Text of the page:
But human error and system failure are not the only threats. Sensitive data is also a target audience for cybercriminals, such as phishing emails that steal user data and ransomware attacks that lock your data files or programs. In addition, there is common data theft where a hacker gains access to company information, including sensitive details such as bank account or credit card numbers, personal health information and social security numbers. Cybercrime can be devastating for both your business and your customers.

Data mapping can help mitigate data breaches by providing a detailed overview of the organization’s data and their interactions with each other. This makes it possible to identify vulnerable areas in data handling and take steps to protect them from potential threats.

  1. Identification of sensitive personal information: By visualizing the organization’s data, one can identify where sensitive personal information is stored and how it interacts with other data. This allows measures to be taken to protect them from potential threats.
  2. Improving access control: makes it possible to see who has access to which information and to control access to personally sensitive information.
  3. Regulatory compliance: helps to ensure compliance with regulations such as GDPR by showing how the organization handles personal information.
  4. Discovery of vulnerabilities: helps to discover vulnerabilities in data handling before they are exploited by cybercriminals.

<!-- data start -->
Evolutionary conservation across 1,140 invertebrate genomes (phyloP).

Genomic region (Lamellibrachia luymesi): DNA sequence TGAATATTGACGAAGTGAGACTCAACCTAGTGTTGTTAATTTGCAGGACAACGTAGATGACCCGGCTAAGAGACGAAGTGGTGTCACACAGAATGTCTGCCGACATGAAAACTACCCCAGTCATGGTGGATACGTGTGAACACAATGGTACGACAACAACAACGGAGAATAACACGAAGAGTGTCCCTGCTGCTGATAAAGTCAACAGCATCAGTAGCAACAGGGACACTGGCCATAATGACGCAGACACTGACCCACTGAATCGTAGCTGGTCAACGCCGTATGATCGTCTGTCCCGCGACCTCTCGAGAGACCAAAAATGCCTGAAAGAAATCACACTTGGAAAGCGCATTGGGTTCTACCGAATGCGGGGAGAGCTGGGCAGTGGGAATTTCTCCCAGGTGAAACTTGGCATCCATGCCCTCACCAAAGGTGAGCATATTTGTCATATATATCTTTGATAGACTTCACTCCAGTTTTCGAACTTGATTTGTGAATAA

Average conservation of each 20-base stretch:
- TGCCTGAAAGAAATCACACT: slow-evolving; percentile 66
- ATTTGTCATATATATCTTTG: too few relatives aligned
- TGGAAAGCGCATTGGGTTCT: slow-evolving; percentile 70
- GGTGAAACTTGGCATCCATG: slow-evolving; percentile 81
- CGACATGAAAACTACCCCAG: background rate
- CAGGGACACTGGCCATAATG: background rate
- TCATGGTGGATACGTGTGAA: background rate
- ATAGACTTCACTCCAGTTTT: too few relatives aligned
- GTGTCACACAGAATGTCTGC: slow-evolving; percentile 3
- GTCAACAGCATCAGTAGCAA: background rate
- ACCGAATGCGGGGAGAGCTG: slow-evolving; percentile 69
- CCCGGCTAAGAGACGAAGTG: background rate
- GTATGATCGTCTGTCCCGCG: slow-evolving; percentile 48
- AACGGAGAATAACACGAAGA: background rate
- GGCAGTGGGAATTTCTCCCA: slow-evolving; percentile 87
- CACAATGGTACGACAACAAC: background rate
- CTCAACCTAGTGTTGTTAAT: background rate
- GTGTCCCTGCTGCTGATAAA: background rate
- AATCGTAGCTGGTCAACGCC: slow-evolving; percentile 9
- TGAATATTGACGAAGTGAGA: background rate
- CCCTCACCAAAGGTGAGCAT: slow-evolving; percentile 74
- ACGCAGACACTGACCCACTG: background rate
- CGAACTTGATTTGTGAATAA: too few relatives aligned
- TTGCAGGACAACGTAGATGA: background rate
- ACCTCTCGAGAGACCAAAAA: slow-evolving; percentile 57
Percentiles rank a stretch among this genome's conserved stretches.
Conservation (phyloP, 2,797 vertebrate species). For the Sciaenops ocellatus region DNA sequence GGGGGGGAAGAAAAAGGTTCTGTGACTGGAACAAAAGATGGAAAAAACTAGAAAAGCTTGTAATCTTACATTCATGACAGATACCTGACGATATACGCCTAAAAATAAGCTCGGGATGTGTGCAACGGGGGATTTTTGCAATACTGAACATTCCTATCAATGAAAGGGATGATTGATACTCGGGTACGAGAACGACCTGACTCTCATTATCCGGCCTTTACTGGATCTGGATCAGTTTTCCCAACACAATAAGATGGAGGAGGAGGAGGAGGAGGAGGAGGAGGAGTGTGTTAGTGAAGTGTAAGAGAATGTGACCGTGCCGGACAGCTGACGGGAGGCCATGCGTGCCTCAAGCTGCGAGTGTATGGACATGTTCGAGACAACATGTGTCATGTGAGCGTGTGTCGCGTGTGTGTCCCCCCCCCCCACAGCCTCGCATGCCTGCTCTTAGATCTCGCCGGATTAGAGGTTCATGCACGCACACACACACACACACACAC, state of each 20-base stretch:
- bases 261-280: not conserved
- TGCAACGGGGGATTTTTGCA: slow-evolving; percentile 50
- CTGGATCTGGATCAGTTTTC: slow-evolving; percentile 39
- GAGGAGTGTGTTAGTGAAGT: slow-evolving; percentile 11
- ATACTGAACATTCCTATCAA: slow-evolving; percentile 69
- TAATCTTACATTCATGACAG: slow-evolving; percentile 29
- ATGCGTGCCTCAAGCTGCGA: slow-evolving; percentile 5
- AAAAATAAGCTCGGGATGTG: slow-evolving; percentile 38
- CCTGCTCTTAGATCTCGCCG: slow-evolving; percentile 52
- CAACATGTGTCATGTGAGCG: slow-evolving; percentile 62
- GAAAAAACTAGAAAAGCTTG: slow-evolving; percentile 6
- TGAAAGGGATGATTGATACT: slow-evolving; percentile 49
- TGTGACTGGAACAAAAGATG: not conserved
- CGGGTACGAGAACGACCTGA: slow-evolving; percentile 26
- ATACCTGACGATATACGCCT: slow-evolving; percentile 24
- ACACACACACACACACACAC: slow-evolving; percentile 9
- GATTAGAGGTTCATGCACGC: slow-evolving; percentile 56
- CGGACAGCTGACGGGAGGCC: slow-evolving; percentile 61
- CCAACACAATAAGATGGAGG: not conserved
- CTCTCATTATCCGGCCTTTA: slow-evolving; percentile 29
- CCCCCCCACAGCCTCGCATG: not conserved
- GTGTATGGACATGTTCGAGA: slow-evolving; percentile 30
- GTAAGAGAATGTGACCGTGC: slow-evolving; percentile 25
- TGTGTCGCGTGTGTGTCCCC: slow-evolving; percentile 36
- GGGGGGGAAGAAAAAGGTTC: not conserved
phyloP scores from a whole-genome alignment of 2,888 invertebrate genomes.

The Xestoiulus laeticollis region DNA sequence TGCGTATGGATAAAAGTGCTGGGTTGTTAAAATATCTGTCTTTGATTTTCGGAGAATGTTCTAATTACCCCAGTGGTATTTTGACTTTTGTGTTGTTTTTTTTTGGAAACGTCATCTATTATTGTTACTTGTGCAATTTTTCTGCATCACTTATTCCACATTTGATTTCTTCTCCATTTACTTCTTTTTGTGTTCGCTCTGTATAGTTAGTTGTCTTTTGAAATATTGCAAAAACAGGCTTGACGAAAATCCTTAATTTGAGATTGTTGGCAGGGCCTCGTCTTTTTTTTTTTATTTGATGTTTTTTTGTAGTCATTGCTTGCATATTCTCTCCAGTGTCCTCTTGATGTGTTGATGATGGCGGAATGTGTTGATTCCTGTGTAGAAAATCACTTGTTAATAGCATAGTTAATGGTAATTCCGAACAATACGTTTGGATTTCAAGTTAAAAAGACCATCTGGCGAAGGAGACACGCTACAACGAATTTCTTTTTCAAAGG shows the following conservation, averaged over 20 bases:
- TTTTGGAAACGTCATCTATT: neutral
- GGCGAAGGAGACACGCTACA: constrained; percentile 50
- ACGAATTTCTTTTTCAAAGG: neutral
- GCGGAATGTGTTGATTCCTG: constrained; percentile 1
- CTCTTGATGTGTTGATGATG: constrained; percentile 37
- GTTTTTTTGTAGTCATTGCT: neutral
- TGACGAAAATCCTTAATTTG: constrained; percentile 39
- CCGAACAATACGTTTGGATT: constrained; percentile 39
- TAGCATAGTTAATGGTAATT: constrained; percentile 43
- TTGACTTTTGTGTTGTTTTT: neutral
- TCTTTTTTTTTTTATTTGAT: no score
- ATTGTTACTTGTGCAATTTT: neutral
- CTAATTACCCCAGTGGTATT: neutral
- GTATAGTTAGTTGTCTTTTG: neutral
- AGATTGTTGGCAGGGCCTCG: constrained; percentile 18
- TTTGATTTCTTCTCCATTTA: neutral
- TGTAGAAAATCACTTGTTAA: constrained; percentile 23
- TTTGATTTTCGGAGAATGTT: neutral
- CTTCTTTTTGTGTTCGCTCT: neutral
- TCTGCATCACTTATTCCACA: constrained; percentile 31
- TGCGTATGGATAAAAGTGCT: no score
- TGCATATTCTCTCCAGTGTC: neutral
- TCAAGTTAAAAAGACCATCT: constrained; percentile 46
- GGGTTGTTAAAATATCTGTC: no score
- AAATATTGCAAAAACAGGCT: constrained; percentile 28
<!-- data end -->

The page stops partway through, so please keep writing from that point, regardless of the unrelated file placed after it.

Minimise high risk data to protect it from hackers

Data mapping and artificial intelligence

Data mapping tools that use artificial intelligence are one of the latest developments in data mapping technology. These tools use advanced algorithms and machine learning techniques to automate and improve the process of data mapping.

With artificial intelligence, data mapping tools can enable companies to discover, map and monitor their data flows much more efficiently. This means that the tool can identify any vulnerabilities in the company’s data collection, processing and storage before they become a problem.

Another advantage of using artificial intelligence in data mapping is that the tool can learn and improve itself over time. This means that the tool can become better at identifying and protecting against vulnerabilities and cyber threats as the business grows and develops.

Tools with artificial intelligence are also often more user-friendly than traditional data mapping tools. They are designed to be intuitive and easy to use, making it easier for companies to implement data mapping in their work processes.

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Get started with data mapping in your company

At Safe Online, we have developed a data mapping tool that uses artificial intelligence to locate personally sensitive information in files, emails and images.

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Sebastian Allerelli

Founder & COO at Safe Online
Governance, Risk & Compliance Specialist
Follow me on LinkedIn to get tips on GDPR →